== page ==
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Trademark
University of North Carolina School of Law
Gerhardt, Deborah R.

 
Trademark – Spring 2014 – Deborah Gerhardt
 
Competition: Fair and Unfair –
–       What is a “trademark”? –
o    Includes any word, name, symbol, or device, or any combination thereof—
§  (1) Used by a person, or
§  (2) Which a person has a bona fide intention to use in commerce and applies to register on the principal register established by this chapter,
·         To identify and distinguish his or her goods, including a unique product, from those manufactured or sold by others and to indicate the source of the goods, even if that source is unknown. [15 USC § 1127] o    Oldest form of intellectual property (outdates written language) – e.g. symbols branded onto animal to show ownership.
o    Has economic power – e.g. Red Cross – gives credibility, encouraging people to donate money.
 
–       Two Different Positions Regarding Issue of Competition and Trademark –
o    (1) Copying or imitation, and the resulting competition that they generate, is fair, legal and permissible EXCEPT when there is “misrepresentation” and causes public confusion.
o     (2) Copying or imitation is unfair and illegal under most circumstances because it allows wrongdoers to reap what they didn’t sow.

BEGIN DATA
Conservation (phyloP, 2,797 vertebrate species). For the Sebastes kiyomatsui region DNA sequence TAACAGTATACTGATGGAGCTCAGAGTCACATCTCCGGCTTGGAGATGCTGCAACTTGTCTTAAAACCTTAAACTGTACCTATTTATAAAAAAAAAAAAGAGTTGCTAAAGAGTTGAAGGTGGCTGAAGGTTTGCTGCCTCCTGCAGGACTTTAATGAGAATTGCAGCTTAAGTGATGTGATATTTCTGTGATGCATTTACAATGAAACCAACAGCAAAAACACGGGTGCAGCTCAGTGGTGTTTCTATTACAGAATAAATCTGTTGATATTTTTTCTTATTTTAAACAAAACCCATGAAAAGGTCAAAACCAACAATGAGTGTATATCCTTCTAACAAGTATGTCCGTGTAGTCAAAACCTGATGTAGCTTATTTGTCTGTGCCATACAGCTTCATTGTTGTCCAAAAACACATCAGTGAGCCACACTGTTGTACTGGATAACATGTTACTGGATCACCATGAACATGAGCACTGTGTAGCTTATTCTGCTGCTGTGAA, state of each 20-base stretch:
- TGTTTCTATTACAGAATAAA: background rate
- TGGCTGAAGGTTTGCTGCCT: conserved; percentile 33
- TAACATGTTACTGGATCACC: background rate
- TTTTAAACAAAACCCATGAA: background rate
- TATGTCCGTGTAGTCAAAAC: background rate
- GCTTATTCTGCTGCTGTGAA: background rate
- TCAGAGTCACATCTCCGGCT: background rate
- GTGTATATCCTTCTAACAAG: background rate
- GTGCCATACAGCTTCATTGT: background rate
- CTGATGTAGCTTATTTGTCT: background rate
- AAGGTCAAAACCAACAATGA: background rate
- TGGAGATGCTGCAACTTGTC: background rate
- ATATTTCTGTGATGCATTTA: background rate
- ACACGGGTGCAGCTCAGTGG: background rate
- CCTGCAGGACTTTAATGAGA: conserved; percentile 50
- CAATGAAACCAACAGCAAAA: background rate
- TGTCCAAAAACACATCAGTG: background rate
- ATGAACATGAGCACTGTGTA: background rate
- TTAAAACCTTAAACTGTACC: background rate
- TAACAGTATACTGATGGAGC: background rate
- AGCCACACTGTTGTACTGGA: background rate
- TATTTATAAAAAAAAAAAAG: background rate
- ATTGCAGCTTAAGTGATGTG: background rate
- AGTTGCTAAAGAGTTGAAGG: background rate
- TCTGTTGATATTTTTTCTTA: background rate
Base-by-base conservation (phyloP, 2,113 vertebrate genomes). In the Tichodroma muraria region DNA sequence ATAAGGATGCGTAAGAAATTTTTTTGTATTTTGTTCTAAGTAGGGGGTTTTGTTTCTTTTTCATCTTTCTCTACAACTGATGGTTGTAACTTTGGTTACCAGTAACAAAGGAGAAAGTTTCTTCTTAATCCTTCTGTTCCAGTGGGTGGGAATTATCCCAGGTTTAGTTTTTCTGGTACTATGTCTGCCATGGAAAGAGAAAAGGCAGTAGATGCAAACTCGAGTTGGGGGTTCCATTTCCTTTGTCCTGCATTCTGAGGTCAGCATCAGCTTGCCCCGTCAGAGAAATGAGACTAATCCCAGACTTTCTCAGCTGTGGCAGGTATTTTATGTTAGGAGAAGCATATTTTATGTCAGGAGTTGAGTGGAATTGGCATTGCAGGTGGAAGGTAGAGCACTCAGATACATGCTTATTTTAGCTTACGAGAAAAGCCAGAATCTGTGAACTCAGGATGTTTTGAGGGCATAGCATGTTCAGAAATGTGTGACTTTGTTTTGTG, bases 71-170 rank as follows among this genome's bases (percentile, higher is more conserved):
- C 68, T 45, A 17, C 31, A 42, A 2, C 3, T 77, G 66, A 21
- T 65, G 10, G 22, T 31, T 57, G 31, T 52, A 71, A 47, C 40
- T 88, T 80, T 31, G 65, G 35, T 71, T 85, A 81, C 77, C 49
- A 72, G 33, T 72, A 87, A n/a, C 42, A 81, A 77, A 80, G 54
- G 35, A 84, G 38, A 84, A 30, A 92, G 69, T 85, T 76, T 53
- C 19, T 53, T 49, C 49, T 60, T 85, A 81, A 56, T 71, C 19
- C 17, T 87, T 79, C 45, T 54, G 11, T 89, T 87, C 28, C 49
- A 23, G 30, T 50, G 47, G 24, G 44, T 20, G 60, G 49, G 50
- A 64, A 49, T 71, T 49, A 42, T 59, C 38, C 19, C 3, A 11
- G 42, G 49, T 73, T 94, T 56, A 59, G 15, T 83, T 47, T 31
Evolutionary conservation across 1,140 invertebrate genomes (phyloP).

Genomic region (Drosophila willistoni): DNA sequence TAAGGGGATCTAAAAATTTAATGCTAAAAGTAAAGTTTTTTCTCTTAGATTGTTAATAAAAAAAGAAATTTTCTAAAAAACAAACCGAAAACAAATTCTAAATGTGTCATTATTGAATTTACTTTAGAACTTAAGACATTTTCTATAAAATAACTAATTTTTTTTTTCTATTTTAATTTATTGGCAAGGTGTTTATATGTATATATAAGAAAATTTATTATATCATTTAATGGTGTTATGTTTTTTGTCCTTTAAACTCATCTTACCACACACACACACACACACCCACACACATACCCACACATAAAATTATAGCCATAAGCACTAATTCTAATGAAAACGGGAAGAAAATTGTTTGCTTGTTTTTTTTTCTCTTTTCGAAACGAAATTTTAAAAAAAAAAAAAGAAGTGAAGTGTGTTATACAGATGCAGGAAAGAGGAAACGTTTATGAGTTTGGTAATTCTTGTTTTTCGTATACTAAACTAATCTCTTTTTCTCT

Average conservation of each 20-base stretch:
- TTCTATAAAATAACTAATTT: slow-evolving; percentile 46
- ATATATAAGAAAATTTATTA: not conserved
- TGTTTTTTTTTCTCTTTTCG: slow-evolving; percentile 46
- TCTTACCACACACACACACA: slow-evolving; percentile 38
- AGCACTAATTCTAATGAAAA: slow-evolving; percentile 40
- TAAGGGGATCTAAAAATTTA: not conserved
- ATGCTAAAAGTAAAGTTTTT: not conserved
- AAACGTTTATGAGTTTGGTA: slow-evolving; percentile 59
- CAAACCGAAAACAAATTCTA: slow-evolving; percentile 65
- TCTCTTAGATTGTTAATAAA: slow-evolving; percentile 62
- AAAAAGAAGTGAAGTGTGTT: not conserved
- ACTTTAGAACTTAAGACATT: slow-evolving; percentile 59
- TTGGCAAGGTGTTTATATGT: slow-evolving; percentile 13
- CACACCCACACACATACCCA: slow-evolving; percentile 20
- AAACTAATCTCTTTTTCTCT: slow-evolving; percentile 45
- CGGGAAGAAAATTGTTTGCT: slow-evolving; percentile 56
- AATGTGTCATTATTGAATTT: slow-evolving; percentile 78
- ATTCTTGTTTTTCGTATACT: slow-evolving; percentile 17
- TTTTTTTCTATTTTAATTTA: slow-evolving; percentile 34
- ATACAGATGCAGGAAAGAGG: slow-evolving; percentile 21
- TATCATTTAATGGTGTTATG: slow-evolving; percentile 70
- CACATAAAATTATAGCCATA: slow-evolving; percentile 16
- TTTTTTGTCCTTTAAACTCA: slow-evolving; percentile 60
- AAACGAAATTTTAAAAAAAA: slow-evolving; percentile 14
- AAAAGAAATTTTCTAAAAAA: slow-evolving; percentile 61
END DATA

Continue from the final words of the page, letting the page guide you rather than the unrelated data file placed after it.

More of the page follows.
–       Why is Trademark Protection Necessary? –
o    (1) Informs the general public (protects consumers from confusion) as to the quality and source of the product by stopping “counterfeiting”/”misrepresentation“/”palming off” (selling an imitation as if it were the original) à reduces customer search costs resulting from trademark’s ability to quickly and efficiently signal product-specific information.
§  [Dastar v. Fox] – (majority view) (Utilitarian view – balancing good v. harm to the public)
·         Court interprets “origin” of the Lanham Act to mean producer of the tangible goods. Dastar made and edited the original version and repackaged the material. There isn’t likely going to be any harm to the general public, as the public isn’t likely going to be confused as to the source of the tangible good.
·         Relied on statutory law (Lanham Act) to assess liability.
o    (2) Protects the brand owner’s investment in the product by preventing “misappropriation”/”reverse palming off”/”plagiarism” (selling another’s product as if it were your own; reaping what you didn’t sow – Locklean View)
§  [International News Service v. The Associated Press] – (minority view) (Locklean view)
·         The underlying facts were not protected and in public domain. Therefore, what INS did isn’t technically wrong and does no harm to the general public. However, the court makes an exception by focusing on the relationship between INS and AP (competitor v. competitor) and holds that INS’s conduct is unfair competition.